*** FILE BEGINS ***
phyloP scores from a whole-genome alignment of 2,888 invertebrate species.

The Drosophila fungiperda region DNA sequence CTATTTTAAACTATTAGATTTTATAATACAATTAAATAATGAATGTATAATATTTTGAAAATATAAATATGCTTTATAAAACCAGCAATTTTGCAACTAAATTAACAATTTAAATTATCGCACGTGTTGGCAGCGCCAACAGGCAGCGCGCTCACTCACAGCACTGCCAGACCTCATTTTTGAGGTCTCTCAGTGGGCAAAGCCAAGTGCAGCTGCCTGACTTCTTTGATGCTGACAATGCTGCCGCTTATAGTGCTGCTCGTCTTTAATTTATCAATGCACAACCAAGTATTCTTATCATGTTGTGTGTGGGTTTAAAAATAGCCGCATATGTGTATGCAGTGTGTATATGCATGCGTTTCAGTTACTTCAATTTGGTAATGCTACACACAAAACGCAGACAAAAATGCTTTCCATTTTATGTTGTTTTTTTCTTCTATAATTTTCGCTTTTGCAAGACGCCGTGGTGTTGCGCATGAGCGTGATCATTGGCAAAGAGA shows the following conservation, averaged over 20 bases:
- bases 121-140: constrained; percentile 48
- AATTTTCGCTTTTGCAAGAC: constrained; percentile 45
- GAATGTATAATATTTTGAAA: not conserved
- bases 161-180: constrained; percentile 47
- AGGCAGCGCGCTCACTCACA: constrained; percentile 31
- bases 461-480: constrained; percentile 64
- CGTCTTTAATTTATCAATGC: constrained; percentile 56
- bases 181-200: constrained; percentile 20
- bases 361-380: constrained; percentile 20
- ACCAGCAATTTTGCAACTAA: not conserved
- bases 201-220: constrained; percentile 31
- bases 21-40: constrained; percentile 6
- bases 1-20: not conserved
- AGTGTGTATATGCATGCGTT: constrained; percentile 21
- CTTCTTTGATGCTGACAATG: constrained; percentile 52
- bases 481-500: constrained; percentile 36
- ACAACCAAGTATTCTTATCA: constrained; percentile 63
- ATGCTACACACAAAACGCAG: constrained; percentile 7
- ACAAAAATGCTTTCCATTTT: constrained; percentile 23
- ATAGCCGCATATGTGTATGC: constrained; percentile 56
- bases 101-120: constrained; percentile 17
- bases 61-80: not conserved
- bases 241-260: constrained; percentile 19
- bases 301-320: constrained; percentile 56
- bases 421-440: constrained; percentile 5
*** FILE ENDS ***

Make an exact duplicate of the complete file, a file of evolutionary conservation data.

phyloP scores from a whole-genome alignment of 2,888 invertebrate species.

The Drosophila fungiperda region DNA sequence CTATTTTAAACTATTAGATTTTATAATACAATTAAATAATGAATGTATAATATTTTGAAAATATAAATATGCTTTATAAAACCAGCAATTTTGCAACTAAATTAACAATTTAAATTATCGCACGTGTTGGCAGCGCCAACAGGCAGCGCGCTCACTCACAGCACTGCCAGACCTCATTTTTGAGGTCTCTCAGTGGGCAAAGCCAAGTGCAGCTGCCTGACTTCTTTGATGCTGACAATGCTGCCGCTTATAGTGCTGCTCGTCTTTAATTTATCAATGCACAACCAAGTATTCTTATCATGTTGTGTGTGGGTTTAAAAATAGCCGCATATGTGTATGCAGTGTGTATATGCATGCGTTTCAGTTACTTCAATTTGGTAATGCTACACACAAAACGCAGACAAAAATGCTTTCCATTTTATGTTGTTTTTTTCTTCTATAATTTTCGCTTTTGCAAGACGCCGTGGTGTTGCGCATGAGCGTGATCATTGGCAAAGAGA shows the following conservation, averaged over 20 bases:
- bases 121-140: constrained; percentile 48
- AATTTTCGCTTTTGCAAGAC: constrained; percentile 45
- GAATGTATAATATTTTGAAA: not conserved
- bases 161-180: constrained; percentile 47
- AGGCAGCGCGCTCACTCACA: constrained; percentile 31
- bases 461-480: constrained; percentile 64
- CGTCTTTAATTTATCAATGC: constrained; percentile 56
- bases 181-200: constrained; percentile 20
- bases 361-380: constrained; percentile 20
- ACCAGCAATTTTGCAACTAA: not conserved
- bases 201-220: constrained; percentile 31
- bases 21-40: constrained; percentile 6
- bases 1-20: not conserved
- AGTGTGTATATGCATGCGTT: constrained; percentile 21
- CTTCTTTGATGCTGACAATG: constrained; percentile 52
- bases 481-500: constrained; percentile 36
- ACAACCAAGTATTCTTATCA: constrained; percentile 63
- ATGCTACACACAAAACGCAG: constrained; percentile 7
- ACAAAAATGCTTTCCATTTT: constrained; percentile 23
- ATAGCCGCATATGTGTATGC: constrained; percentile 56
- bases 101-120: constrained; percentile 17
- bases 61-80: not conserved
- bases 241-260: constrained; percentile 19
- bases 301-320: constrained; percentile 56
- bases 421-440: constrained; percentile 5